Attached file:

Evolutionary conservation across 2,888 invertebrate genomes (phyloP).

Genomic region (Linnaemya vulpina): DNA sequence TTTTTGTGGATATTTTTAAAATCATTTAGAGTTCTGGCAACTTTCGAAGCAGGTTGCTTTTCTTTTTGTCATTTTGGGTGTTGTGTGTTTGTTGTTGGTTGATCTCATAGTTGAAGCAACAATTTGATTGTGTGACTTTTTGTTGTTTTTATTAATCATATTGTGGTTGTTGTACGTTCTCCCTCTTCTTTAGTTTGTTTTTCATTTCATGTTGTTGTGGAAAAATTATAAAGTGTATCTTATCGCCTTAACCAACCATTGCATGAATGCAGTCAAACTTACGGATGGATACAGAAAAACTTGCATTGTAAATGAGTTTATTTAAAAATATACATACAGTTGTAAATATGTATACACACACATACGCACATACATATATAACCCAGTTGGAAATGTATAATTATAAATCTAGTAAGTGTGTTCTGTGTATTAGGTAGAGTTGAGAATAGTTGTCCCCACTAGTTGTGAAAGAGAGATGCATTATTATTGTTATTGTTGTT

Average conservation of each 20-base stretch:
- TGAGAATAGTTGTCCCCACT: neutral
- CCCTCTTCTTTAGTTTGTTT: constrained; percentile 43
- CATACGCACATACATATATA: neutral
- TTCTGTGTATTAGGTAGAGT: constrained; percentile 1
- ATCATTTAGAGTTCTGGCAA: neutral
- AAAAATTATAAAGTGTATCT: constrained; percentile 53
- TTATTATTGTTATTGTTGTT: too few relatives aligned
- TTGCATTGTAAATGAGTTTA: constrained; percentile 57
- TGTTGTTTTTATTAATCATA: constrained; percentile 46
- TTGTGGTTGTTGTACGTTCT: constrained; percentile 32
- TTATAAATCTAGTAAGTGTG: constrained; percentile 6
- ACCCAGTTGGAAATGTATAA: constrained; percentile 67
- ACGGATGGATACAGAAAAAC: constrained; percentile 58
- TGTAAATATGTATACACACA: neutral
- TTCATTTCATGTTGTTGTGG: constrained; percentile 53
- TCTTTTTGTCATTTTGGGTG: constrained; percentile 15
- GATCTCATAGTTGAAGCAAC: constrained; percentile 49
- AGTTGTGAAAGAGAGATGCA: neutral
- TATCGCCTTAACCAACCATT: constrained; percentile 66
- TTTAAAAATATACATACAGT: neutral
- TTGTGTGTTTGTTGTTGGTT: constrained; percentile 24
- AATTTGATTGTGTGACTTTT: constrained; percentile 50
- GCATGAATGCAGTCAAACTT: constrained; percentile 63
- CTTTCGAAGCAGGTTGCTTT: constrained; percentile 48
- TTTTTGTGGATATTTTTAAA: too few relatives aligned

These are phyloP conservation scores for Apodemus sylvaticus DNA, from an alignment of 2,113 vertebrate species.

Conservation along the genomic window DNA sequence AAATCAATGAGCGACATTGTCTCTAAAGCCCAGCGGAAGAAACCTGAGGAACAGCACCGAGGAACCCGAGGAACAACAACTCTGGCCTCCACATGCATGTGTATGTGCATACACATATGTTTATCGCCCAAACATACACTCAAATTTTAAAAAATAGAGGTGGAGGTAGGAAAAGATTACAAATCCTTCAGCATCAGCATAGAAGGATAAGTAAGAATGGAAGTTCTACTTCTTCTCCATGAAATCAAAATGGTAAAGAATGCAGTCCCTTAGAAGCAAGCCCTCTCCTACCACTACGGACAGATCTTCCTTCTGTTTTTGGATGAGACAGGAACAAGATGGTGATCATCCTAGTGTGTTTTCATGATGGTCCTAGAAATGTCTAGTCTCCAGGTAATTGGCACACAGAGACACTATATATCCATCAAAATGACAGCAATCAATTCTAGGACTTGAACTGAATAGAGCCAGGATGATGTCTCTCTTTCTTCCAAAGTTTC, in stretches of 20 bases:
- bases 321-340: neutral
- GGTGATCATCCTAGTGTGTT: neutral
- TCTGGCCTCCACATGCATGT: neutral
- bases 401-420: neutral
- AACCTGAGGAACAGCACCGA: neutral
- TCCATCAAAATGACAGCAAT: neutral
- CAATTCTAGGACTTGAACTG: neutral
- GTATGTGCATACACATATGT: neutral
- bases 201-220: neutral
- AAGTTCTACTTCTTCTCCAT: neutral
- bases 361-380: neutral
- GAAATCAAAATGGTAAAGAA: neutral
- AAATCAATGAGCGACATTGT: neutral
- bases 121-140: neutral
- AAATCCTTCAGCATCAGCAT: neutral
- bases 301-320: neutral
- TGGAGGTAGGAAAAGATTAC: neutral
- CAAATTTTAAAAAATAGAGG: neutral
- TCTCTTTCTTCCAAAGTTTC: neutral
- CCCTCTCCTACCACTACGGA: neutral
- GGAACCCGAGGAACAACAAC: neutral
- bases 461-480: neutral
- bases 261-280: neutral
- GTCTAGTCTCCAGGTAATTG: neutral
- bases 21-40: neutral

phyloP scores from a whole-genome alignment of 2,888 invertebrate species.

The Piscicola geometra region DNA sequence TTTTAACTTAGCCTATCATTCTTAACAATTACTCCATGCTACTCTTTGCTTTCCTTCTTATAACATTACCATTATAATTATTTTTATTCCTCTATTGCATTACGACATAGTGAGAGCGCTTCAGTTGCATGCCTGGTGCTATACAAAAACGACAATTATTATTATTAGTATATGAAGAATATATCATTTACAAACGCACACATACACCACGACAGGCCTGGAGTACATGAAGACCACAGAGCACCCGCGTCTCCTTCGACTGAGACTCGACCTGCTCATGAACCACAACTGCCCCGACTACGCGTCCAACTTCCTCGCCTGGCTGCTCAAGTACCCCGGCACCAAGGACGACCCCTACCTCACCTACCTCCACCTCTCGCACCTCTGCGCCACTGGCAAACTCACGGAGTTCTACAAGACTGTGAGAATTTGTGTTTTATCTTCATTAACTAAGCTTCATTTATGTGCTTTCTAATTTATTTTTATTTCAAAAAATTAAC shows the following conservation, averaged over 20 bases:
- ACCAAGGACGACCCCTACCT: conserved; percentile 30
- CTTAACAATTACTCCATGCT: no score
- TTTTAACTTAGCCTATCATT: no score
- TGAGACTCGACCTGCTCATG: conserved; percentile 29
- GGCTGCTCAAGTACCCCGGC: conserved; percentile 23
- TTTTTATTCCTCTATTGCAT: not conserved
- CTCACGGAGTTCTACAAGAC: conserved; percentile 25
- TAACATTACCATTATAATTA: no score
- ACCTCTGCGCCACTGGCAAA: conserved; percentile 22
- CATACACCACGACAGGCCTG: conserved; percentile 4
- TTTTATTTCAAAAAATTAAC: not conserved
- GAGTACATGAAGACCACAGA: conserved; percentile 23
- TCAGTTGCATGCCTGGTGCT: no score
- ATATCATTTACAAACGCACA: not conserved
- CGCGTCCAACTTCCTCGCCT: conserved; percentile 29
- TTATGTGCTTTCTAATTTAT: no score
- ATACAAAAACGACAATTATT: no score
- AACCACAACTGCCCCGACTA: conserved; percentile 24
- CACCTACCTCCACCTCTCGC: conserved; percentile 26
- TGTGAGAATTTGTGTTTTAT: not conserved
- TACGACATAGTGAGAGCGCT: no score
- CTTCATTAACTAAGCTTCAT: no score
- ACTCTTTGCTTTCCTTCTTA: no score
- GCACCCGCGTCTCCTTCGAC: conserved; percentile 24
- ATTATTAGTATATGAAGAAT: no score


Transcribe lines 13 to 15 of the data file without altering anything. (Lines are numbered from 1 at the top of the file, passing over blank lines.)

- TTGTGGTTGTTGTACGTTCT: constrained; percentile 32
- TTATAAATCTAGTAAGTGTG: constrained; percentile 6
- ACCCAGTTGGAAATGTATAA: constrained; percentile 67